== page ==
MODERN JAZZ QUARTET / “Django”


This entry was posted on Sunday, June 24th, 2007 at 3:34 am and is filed under Classic. You can follow any responses to this entry through the RSS 2.0 feed. You can leave a response, or trackback from your own site.


3 Responses to “MODERN JAZZ QUARTET / “Django””

Tones Says:
June 24th, 2007 at 4:30 am

Great post! Me, I cannot hear ‘Django’ without thinking of Pete Rock’s remix of Jeru The Damaja’s ‘Cant Stop The Prophet.’ This is a remix of Django and one of Pete’s absolute best beats ever, a classic. I don’t have an MP3 handy, but grab it if you can!


sue ross Says:
June 24th, 2007 at 7:58 am

First, Mtume, vibes can swing, from Lionel Hampton to Milt Jackson, Roy Ayres, and today’s youngbloods like Stefon Harris. But Milt is supreme, and much bluesier, sans MJQ, check out his own albums and his many duo albums like “Bags and Trane”. And guitar – put on anything by Kenny Burrell or the pre-vocal George Benson, add a little Charlie Christian, Joe Pass, Eric Gale, etc.

But I digress, I started to respond on my absolute favorite MJQ album, “Porgy and Bess”. (It’s available on CD, but the CD is poorly re-mastered, and has audible tape hiss). So if you can find a copy of the LP in good condition, sit down and enter into a supreme listening experience. Gershwin’s “Porgy and Bess” has provided the basis for many many jazz re-interpreetations from “Louis and Ella”, to Miles, Trane, Joe Henderson. And every vocalist worth his or her salt has tried to stamp their imprimatur on a version of “Summertime” – Billie, Nina, Sarah, and Joe Williams with the Basie band, are among my favorites here.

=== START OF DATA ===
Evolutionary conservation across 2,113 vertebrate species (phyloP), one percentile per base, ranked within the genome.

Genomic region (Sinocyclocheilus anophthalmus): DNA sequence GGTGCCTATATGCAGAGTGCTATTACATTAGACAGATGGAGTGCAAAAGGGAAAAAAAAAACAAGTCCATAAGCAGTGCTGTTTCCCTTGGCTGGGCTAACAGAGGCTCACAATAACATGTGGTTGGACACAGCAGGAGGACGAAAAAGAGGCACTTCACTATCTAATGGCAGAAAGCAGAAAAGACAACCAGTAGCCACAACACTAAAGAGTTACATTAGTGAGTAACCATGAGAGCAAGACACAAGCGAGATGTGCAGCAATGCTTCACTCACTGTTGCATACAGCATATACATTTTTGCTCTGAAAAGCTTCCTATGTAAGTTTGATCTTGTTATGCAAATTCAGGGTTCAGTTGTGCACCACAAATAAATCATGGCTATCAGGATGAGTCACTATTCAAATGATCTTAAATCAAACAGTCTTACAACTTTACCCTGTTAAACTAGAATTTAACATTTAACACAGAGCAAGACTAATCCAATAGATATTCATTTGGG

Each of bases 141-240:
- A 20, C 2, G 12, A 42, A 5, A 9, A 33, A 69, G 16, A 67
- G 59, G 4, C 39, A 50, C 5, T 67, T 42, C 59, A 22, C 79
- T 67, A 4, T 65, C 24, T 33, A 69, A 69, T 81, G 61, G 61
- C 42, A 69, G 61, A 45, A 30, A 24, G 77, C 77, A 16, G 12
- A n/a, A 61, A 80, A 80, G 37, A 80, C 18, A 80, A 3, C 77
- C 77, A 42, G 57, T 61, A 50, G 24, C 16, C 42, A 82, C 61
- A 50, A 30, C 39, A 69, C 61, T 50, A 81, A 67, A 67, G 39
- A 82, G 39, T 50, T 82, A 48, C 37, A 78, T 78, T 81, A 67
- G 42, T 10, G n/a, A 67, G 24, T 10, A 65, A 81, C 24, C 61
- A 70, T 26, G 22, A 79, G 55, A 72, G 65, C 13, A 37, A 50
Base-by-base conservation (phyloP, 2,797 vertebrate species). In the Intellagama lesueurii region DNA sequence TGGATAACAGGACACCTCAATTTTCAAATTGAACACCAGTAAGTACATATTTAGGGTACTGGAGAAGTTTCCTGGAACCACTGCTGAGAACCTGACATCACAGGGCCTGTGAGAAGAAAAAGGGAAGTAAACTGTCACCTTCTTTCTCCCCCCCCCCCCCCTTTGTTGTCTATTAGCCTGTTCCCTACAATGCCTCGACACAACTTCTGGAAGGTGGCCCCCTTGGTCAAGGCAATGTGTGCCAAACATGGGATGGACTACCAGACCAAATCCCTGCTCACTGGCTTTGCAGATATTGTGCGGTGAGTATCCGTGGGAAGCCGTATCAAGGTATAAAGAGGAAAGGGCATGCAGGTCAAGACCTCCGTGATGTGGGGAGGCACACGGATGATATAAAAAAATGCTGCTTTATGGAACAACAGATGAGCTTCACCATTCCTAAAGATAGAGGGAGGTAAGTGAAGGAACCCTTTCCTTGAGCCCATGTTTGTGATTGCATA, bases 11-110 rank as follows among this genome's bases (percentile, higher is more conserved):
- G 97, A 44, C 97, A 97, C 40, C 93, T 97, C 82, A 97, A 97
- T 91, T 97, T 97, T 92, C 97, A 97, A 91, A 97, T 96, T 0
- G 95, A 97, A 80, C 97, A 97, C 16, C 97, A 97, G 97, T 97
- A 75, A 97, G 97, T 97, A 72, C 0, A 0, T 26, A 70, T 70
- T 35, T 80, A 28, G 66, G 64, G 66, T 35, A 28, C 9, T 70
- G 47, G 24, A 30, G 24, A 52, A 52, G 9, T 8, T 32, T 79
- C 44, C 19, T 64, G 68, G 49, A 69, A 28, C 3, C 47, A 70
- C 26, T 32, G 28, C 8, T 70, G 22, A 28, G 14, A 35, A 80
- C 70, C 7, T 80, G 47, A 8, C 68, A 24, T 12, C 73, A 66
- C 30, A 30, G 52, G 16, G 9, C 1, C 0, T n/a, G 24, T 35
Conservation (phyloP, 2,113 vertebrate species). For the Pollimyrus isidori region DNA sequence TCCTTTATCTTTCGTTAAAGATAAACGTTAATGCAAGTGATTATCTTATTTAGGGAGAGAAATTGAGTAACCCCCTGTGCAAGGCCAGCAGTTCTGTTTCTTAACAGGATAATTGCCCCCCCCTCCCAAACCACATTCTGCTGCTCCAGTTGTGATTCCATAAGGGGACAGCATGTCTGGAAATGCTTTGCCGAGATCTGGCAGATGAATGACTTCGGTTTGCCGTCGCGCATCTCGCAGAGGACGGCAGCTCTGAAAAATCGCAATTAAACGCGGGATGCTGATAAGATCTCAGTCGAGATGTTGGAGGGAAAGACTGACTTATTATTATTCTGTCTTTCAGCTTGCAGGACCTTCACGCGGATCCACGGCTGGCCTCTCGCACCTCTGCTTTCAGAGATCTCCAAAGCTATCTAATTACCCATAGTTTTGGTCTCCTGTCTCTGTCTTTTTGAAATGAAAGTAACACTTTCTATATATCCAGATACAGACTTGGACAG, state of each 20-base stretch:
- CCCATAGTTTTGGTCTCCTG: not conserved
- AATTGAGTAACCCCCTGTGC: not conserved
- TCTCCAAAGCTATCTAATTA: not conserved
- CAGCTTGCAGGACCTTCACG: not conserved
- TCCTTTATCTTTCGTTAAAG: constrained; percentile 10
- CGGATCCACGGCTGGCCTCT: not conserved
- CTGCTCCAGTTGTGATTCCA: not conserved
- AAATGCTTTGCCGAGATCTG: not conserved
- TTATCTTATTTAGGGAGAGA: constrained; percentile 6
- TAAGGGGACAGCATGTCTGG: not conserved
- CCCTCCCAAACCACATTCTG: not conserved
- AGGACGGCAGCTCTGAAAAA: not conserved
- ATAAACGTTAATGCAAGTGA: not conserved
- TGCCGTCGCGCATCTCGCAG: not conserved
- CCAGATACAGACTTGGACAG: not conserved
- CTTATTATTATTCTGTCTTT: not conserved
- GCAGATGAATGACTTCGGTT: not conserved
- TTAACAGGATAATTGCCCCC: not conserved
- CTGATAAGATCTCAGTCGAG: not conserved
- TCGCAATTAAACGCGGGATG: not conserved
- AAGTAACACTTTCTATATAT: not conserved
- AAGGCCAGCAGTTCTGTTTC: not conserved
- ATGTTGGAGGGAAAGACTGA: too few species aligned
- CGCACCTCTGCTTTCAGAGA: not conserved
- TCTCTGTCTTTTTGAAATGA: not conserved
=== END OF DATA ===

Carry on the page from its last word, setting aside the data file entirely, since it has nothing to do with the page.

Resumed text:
But my all-time favorite remains the MJQ’s – from Milt’s opening notes, this “Summertime” deeply resonates in your soul -a feeling which continues throughout the album.

I can’t remember if you’ve done “Summertime” in your classic or “cover” section, but it is definitely worth a trip down memory lane.


Qawi Robinson Says:
June 28th, 2007 at 2:54 pm

Hey Mtume…I’ll give you credit for the half classical, half-cartoon music crack (especially if you listened to the orchestration of the old Tom n’ Jerry), but this group is pretty decent. Expecially where vibes are concerned. As sue ross said, “First, Mtume, vibes can swing, from Lionel Hampton to Milt Jackson, Roy Ayres, and today’s youngbloods like Stefon Harris. But Milt is supreme, and much bluesier.” Ditto. Vibes can swing. Vibes are funky. Vibes are soulful too. Vibes even do Reggae (and I’m not talking about steel drums either).

My only disappointment to listening to these tracks was that Django. While this is a MJQ classic, the first version I heard was Grant Green’s. While it is a cover, to me it still sounds far better than the original. I guess that is flattery in a sense.


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